Rapala teams victorious in the World Predator Classic fishing tournament

Rapala France-Rapala Finand team wins WPC Team Competition. Rapala Team France takes third place and Rapala Team Finland finishes fourth in the overall competition.

45 boats of top European predator anglers competed against each other in Hellevoetsluis, The Netherlands on June 25–27 in a three-day tournament. The World Predator Classic (WPC) tournament is considered to be the European predator fishing championship event.

Rapala and VMC French Pro-Guides Arnaud Briere and Laurent Vrignaud got off to quite a slow start with their 13th place after day 1. However they improved their standings the next two days regardless of the hardships like broken rods and broken boat motor in the morning of the final day of the tournament. Not letting that affect their fishing, their true fighting spirit took them to the second place on day three – after a late start on a borrowed boat – and lifted them to the third place in the overall standings.

On the other hand Rapala Team Finland consisting of Finnish Rapala Pro Guides Markku Tiusanen and Antti Anttila were in the lead on the overall standings after the second day, but suffered on the third day in changing weather conditions and finally were not able to catch the required three perch, which dropped them to the fourth place in the final standings.

Teams of two boats also competed in the WPC tournament Team Event, and Rapala Team France along with Rapala Team Finland repeated their last year’s victory and won the WPC Team Event by catching fish consistently over the other teams during all three days.

Rapala Team France also caught the biggest perch of the tournament, a whopping 53 cm specimen.

Big Fish Tournament

The World Predator Classic 2015, based in the historic town of Hellevouetsluis, was battled out on the Haringvlet inlet in the south of the Netherlands. Haringvlet is a major estuary of the Rhine-Meuse delta and it’s known for its large pike, zander and perch. The largest perch caught in the tournament reached over 50 cm in length and would have tipped the scales at over two kilos. The biggest pike caught in this year’s tournament was 117 cm long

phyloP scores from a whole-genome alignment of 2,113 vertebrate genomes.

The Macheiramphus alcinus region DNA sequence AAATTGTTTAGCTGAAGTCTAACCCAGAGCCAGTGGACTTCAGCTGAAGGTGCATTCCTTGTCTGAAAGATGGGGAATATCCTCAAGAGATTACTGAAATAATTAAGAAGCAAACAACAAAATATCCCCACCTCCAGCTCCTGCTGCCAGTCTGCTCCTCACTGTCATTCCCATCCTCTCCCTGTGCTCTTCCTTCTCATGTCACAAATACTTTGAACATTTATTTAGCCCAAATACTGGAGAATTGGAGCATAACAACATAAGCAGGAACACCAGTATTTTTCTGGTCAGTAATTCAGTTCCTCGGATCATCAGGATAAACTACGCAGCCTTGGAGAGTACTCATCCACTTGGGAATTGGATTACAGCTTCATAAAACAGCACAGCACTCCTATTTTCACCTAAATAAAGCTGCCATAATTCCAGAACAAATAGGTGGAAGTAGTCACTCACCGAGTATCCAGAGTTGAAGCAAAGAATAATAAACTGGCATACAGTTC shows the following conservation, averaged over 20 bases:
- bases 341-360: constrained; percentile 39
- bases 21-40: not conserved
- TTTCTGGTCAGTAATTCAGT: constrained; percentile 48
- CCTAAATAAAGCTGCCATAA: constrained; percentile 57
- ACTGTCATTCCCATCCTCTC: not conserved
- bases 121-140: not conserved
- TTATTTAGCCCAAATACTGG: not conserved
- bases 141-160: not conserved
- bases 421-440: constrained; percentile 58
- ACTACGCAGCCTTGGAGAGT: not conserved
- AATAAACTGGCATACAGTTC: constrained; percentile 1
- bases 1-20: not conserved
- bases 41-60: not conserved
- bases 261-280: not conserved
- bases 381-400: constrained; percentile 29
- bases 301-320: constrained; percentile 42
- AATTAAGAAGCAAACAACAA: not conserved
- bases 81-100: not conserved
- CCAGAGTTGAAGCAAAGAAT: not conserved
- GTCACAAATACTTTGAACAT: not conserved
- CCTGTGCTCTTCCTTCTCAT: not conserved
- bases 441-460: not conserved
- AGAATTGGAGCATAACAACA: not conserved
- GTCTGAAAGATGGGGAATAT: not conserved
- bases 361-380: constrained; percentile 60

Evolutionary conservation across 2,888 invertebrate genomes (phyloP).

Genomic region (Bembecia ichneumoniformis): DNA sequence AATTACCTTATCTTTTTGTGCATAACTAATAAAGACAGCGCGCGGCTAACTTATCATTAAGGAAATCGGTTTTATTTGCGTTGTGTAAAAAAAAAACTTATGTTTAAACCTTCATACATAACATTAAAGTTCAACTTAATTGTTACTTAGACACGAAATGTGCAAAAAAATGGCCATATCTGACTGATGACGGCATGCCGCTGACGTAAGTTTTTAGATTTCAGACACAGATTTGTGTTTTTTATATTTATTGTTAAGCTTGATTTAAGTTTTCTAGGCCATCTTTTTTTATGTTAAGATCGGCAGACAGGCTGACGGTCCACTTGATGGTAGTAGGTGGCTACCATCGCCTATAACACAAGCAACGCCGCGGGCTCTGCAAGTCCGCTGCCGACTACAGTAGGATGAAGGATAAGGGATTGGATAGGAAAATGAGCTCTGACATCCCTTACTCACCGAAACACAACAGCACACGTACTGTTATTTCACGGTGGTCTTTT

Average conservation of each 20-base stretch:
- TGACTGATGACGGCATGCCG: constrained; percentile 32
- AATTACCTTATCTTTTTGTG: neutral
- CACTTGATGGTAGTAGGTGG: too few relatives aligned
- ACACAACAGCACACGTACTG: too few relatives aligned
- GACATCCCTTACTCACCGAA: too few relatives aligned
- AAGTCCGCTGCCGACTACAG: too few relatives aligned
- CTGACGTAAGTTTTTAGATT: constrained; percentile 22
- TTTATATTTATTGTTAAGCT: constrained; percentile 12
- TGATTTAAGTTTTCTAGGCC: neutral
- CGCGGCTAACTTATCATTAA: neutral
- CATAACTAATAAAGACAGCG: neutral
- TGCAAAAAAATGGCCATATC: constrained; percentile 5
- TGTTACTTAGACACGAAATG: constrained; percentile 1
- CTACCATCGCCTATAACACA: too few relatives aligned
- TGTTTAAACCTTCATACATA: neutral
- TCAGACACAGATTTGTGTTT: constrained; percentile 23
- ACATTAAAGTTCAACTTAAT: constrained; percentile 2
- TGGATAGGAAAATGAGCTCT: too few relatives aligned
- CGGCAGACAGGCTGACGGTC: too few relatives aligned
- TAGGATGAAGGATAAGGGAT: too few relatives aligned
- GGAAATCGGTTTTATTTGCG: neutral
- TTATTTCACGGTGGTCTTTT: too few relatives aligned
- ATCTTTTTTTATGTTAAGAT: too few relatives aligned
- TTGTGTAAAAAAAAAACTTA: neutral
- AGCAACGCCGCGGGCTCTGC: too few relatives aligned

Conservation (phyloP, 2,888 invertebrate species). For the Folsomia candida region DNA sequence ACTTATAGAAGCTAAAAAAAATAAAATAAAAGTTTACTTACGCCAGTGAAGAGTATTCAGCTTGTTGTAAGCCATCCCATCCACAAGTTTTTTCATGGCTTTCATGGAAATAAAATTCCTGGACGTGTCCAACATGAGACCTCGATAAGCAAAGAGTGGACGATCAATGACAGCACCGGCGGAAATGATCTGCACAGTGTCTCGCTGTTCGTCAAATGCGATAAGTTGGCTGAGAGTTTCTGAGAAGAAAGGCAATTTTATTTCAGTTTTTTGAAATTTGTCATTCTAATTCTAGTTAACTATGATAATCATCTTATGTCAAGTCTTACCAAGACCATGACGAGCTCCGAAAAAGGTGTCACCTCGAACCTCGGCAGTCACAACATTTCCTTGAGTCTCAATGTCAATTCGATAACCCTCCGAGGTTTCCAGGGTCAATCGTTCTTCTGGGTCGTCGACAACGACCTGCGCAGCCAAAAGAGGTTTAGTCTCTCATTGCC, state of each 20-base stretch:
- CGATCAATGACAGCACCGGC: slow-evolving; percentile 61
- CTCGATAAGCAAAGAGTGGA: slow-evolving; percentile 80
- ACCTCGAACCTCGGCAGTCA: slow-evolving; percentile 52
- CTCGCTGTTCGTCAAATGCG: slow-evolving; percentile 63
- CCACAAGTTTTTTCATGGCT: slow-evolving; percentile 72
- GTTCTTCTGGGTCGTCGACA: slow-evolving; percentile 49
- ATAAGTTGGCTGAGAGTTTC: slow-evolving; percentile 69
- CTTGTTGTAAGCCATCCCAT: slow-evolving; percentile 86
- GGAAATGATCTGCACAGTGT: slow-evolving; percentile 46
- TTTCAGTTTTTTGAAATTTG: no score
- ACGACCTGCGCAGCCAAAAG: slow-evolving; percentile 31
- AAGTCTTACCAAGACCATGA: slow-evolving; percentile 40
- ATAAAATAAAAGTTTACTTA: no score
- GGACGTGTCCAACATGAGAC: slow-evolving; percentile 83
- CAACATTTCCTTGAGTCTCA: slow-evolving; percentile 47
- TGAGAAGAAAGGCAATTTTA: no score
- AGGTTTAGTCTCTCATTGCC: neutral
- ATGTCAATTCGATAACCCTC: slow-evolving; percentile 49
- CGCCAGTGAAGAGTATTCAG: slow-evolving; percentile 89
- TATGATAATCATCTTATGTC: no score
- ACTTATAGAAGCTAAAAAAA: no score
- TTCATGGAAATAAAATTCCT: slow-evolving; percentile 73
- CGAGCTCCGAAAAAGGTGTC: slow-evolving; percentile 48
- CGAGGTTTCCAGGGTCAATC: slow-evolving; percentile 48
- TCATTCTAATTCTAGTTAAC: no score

The tournament was based on the fish’s length alone, and all fish caught were released unharmed after they were measured and photographed. The anglers could enter three zander, three perch and one pike into the count each day, the combined length of the fish determining their score.

Many of the larger perch caught by the Rapala teams were caught on the new Rapala Shadow Rap® on a twitching technique. When perch were in a bit deeper water, the teams lure of choice was deep diving, loud rattling Jointed Shad Rap®. Both lures are armed with premium VMC treble hooks.

The teams also used Blue Fox® Ti-1 Titanium Spinnerbaits fished fast over weed beds to catch active pike and perch that were feeding on small baitfish. Outside of the weeds pike fell for the new Storm® Wild Tail Shad.

Zander were caught mostly in the deeper water with soft plastic lures. Rapala Team Finland fine-tuned their 4 and 5 inch Storm® Pro Shads rigged on VMC® Pro Jig Heads to exactly match the size of the local bait fish and used them successfully to catch zander on all three days of the tournament.

Sensitivity and reliability of the tackle is very important, especially when fishing deep with light tackle, and Markku Tiusanen pointed out that high quality G.Loomis® rods and Shimano reels rigged with the Sufix® Performance Pro 8 line gave the team members a clear advantage in the tournament.

For more information visit: worldpredatorclassic.com

Topics: VMC